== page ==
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Tone Matching the Internal Cab

MisterE

Power User
White noise is a static sound that has equal energy on every frequency. So has your sine sweep.
Pink noise has a -3dB per octave slope, which makes the spectrum look completely flat on a logarithmic scale.
But it has a slope nevertheless.
So it's normal that white noise and a sine sweep should give the same results.
But you should be good with either white or pink noise.
 

FractalAudio

Administrator
Fractal Audio Systems
Moderator
Test Tone Comparison:

Because of the Input from Cliff and MaxTwang i did testing different Testtones:

- Sine-Sweep [synth, third voice, sine, filter 20KHz, frequency by lowest LFO rate] -> TMA: Avg.-Time: PEAK HOLD
- Pink Noise following Cliffs recommendation -> TMA: Avg.-Time: 5.000
- White Noise following Cliffs recommendation -> TMA: Avg.-Time: 5.000



Interpretation: Using White Noise or Sine-Sweep seems to give me identical results: The Matching Curve of two PEQs (Hi and Lo-Cut) in series looks identical frome Sine-Sweep or White Noise as testtone. Matching these two carrier signals against eacht other result in a really flat response. Not so the pink noise .... hmm ...

So, in short: I think in the future i will do it with the white noise! Two reasons: Much more ear-friendly and less work (no need to modify anything to LFO....)
You can only use pink noise if you are doing the "dual-channel FFT" approach. IOW, you must inject the noise into both the DUT and the TMA block simultaneously. Or you must use the pink noise when capturing the original spectrum. You can't use a sweep or white noise and then try to match that using pink noise.

Everyone should really learn how to do the dual-channel approach. It yields far better results than the classic EQ match technique when matching hardware (i.e. amps, preamps, channel strips, etc.).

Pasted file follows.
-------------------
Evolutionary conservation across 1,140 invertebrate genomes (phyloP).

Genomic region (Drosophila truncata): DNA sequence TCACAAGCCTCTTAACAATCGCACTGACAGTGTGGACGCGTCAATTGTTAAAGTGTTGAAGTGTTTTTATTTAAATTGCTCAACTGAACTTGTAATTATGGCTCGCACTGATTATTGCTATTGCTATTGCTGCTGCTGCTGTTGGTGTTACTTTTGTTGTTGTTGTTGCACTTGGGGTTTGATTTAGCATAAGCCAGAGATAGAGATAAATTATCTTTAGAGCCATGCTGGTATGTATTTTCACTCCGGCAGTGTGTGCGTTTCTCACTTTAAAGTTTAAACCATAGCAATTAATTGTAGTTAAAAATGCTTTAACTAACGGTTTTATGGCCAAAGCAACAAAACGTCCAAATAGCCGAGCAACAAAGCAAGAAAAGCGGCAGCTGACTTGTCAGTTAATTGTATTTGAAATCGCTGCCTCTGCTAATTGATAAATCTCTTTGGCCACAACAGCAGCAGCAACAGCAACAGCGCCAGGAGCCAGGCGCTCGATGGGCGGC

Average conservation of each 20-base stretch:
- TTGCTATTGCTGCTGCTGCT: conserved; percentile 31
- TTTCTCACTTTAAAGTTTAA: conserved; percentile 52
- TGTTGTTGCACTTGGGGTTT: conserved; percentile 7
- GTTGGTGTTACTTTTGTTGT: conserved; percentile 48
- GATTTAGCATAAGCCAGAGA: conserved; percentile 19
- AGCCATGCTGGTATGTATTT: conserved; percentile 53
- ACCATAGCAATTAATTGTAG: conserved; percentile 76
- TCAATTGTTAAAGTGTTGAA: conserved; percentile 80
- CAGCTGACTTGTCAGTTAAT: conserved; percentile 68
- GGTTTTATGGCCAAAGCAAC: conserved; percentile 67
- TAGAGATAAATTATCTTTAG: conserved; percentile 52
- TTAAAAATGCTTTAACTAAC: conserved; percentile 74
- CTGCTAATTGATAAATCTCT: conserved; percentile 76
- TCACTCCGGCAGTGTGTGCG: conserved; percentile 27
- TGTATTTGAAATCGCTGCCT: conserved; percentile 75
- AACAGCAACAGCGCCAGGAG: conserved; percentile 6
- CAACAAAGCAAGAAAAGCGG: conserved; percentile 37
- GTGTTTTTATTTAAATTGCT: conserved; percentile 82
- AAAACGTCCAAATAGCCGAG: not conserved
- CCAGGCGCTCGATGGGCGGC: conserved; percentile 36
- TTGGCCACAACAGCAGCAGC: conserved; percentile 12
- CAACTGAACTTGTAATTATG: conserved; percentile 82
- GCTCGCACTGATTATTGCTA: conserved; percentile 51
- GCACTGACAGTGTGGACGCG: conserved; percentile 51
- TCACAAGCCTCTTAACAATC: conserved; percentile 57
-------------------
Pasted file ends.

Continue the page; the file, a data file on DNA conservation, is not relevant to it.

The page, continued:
Morphosis

Fractal Fanatic
Everyone should really learn how to do the dual-channel approach. It yields far better results than the classic EQ match technique when matching hardware (i.e. amps, preamps, channel strips, etc.).
Cliff, you open my eyes and teach me AGAIN! I´ve done what you say:



Result: Perfect Frequency response from the two PEQs (like i used in the tests above).

THANK YOU!

What did i learn today: Measuring flat response don`t have to show a linear, flat curve. But it must be "relative" to the counterpart (local <-> reference). Can i understand it like this?

So, and now ... i have to make a scribble from my personal "learning curve" ;)
 
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MaxTwang

Experienced
You can only use pink noise if you are doing the "dual-channel FFT" approach. IOW, you must inject the noise into both the DUT and the TMA block simultaneously. Or you must use the pink noise when capturing the original spectrum. You can't use a sweep or white noise and then try to match that using pink noise.

Everyone should really learn how to do the dual-channel approach. It yields far better results than the classic EQ match technique when matching hardware (i.e. amps, preamps, channel strips, etc.).
By dual-channel approach do you mean splitting the noise/synth signal in the Axe and using the FX Loop to send the noise to the reference device (amp, preamp, channel strip, etc.) at the same time you send the noise to the Amp then TMA blocks (or just TMA if you're not matching an amp or preamp)? That's how I shot these the TMA's below.

These TMA's were shot successively, the only change is the source: pink noise, white noise, sine sweep, guitar (from open E chord to barre chords at the 15th fret). The amp was a Boogie Mark IIB the Axe's model is the USA IIC+ Norm. I used the slave out on the Boogie and put the TMA block after the Amp block (before the Cab) so it is only matching the amp. I set the volume, tone, master, presence and eq on the amp and amp block to the same values (or as close as visually possible on the eq). I was not listening - these setting were purely visual. The pink noise shows how accurate the Axe model is, especially considering I was approximating the EQ settings in the amp block.